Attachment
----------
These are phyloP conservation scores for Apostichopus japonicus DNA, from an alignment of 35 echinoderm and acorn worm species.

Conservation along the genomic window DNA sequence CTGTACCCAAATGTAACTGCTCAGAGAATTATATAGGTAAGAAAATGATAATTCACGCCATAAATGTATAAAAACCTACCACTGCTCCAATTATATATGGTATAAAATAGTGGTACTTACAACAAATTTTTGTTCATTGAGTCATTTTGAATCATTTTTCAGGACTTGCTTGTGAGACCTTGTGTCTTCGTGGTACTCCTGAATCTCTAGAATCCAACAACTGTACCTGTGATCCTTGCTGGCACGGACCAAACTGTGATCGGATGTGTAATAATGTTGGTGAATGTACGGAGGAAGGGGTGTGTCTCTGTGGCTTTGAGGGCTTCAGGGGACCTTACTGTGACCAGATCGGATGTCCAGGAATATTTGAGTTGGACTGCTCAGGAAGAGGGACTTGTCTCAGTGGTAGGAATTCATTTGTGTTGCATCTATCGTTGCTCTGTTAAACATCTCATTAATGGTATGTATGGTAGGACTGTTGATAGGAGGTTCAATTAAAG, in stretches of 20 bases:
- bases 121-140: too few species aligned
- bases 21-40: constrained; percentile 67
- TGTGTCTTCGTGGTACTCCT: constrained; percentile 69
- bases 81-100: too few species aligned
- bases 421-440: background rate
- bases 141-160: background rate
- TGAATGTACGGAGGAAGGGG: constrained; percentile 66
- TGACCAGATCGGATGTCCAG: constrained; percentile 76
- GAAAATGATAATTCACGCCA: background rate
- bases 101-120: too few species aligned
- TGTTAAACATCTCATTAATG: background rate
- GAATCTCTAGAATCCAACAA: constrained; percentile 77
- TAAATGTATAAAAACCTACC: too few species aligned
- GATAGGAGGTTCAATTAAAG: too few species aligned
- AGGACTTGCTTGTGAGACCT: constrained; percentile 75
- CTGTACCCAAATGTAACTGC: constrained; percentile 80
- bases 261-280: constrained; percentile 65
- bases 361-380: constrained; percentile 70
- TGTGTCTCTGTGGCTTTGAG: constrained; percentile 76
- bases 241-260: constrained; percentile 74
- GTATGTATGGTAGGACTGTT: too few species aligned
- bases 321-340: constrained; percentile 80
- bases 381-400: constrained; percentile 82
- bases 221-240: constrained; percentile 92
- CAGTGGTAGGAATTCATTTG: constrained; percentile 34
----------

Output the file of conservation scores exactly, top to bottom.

These are phyloP conservation scores for Apostichopus japonicus DNA, from an alignment of 35 echinoderm and acorn worm species.

Conservation along the genomic window DNA sequence CTGTACCCAAATGTAACTGCTCAGAGAATTATATAGGTAAGAAAATGATAATTCACGCCATAAATGTATAAAAACCTACCACTGCTCCAATTATATATGGTATAAAATAGTGGTACTTACAACAAATTTTTGTTCATTGAGTCATTTTGAATCATTTTTCAGGACTTGCTTGTGAGACCTTGTGTCTTCGTGGTACTCCTGAATCTCTAGAATCCAACAACTGTACCTGTGATCCTTGCTGGCACGGACCAAACTGTGATCGGATGTGTAATAATGTTGGTGAATGTACGGAGGAAGGGGTGTGTCTCTGTGGCTTTGAGGGCTTCAGGGGACCTTACTGTGACCAGATCGGATGTCCAGGAATATTTGAGTTGGACTGCTCAGGAAGAGGGACTTGTCTCAGTGGTAGGAATTCATTTGTGTTGCATCTATCGTTGCTCTGTTAAACATCTCATTAATGGTATGTATGGTAGGACTGTTGATAGGAGGTTCAATTAAAG, in stretches of 20 bases:
- bases 121-140: too few species aligned
- bases 21-40: constrained; percentile 67
- TGTGTCTTCGTGGTACTCCT: constrained; percentile 69
- bases 81-100: too few species aligned
- bases 421-440: background rate
- bases 141-160: background rate
- TGAATGTACGGAGGAAGGGG: constrained; percentile 66
- TGACCAGATCGGATGTCCAG: constrained; percentile 76
- GAAAATGATAATTCACGCCA: background rate
- bases 101-120: too few species aligned
- TGTTAAACATCTCATTAATG: background rate
- GAATCTCTAGAATCCAACAA: constrained; percentile 77
- TAAATGTATAAAAACCTACC: too few species aligned
- GATAGGAGGTTCAATTAAAG: too few species aligned
- AGGACTTGCTTGTGAGACCT: constrained; percentile 75
- CTGTACCCAAATGTAACTGC: constrained; percentile 80
- bases 261-280: constrained; percentile 65
- bases 361-380: constrained; percentile 70
- TGTGTCTCTGTGGCTTTGAG: constrained; percentile 76
- bases 241-260: constrained; percentile 74
- GTATGTATGGTAGGACTGTT: too few species aligned
- bases 321-340: constrained; percentile 80
- bases 381-400: constrained; percentile 82
- bases 221-240: constrained; percentile 92
- CAGTGGTAGGAATTCATTTG: constrained; percentile 34